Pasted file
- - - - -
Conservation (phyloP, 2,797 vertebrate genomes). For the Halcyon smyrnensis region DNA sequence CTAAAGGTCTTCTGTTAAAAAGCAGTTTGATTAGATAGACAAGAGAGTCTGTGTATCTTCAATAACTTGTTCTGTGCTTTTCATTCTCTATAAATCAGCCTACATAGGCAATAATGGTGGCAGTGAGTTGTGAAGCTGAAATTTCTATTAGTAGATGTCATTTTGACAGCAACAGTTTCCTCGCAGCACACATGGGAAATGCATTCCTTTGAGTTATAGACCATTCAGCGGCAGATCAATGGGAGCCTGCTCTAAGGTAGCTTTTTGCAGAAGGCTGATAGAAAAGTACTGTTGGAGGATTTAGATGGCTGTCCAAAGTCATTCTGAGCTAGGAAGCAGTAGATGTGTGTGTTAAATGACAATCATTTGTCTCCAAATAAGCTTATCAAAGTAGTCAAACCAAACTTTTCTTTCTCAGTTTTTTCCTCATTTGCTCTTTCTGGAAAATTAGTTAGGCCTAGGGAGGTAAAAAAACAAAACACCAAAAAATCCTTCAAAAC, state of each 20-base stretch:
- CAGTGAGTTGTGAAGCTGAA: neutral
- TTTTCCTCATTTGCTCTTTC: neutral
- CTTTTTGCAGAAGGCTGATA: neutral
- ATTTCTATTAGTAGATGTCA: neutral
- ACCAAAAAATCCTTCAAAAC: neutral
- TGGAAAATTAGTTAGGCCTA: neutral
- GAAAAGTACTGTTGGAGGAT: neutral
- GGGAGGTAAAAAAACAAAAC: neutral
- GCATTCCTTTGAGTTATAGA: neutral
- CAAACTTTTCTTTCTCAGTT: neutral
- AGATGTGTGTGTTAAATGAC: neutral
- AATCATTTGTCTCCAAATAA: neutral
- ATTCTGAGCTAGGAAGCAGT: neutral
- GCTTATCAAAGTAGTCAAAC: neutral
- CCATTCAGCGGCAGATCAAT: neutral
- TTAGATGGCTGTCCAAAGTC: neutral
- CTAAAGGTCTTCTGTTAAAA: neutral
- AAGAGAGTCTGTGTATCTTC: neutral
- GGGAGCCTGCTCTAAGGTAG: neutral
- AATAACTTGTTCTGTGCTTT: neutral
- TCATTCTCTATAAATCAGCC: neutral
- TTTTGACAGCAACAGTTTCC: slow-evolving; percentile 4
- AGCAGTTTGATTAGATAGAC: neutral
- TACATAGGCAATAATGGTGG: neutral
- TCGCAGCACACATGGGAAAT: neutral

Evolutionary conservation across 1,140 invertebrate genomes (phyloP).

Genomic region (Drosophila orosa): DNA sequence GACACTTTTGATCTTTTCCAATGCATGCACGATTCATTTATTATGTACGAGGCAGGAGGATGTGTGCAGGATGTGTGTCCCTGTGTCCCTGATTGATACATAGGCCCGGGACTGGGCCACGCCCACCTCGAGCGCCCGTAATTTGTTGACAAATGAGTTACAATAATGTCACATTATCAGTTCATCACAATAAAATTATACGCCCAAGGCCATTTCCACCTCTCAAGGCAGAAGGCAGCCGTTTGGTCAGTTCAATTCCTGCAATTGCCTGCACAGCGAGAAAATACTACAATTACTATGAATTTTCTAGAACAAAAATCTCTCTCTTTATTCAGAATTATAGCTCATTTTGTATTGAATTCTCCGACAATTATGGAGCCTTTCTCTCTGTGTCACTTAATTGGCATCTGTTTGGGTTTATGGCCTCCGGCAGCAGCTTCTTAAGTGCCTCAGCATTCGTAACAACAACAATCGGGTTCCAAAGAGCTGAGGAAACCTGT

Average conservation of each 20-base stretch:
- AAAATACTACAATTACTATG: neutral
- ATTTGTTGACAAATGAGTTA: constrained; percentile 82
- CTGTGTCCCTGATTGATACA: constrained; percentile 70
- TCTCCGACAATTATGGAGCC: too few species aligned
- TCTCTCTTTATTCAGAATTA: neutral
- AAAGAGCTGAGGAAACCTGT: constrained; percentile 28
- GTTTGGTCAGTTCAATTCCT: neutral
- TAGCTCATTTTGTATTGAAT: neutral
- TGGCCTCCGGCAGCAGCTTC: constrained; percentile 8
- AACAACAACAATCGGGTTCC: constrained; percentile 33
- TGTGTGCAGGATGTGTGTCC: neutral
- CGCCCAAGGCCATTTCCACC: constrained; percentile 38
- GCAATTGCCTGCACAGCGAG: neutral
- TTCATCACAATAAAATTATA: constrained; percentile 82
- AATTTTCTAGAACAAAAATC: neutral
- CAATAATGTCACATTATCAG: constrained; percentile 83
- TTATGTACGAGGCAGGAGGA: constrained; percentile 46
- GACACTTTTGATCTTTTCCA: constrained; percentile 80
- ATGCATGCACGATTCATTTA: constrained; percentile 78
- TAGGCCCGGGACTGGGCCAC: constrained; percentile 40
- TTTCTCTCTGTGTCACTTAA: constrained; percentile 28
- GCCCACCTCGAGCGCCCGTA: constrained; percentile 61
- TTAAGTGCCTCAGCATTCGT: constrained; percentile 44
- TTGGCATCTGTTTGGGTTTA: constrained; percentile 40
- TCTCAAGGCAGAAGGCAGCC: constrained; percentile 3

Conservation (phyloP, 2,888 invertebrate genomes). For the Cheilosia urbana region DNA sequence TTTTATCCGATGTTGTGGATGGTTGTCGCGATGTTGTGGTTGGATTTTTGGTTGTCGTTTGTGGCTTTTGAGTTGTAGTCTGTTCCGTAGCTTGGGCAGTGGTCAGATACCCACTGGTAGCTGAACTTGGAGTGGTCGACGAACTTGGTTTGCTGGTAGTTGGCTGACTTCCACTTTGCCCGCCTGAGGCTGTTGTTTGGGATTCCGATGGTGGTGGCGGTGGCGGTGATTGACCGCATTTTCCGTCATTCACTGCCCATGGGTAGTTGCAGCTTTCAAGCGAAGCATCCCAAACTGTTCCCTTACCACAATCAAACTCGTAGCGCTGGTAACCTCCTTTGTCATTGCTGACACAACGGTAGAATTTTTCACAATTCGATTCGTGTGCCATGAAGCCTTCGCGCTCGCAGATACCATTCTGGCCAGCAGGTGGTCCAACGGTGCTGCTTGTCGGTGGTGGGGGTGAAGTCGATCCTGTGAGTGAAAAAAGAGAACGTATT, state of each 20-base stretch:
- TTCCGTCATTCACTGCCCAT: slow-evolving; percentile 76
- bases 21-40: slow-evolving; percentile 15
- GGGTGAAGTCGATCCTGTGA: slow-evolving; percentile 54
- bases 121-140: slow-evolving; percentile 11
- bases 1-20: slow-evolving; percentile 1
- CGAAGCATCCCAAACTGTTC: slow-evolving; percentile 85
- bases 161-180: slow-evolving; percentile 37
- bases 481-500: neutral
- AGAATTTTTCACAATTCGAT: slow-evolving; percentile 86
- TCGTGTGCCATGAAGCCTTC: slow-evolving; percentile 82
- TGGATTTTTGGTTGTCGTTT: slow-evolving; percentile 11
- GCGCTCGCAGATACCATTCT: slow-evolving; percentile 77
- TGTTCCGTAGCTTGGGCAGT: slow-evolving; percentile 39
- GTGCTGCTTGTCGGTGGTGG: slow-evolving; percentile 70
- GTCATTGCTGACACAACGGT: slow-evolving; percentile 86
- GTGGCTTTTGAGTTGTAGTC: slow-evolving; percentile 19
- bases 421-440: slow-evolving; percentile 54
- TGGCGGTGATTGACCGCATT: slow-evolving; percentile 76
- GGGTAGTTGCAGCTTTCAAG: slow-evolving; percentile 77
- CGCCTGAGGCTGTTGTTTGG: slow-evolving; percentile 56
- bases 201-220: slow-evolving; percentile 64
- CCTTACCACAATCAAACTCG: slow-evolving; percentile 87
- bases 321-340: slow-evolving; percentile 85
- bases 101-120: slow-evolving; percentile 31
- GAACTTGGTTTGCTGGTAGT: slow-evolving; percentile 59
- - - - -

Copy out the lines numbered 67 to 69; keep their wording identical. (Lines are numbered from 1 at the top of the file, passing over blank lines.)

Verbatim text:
- GCGCTCGCAGATACCATTCT: slow-evolving; percentile 77
- TGTTCCGTAGCTTGGGCAGT: slow-evolving; percentile 39
- GTGCTGCTTGTCGGTGGTGG: slow-evolving; percentile 70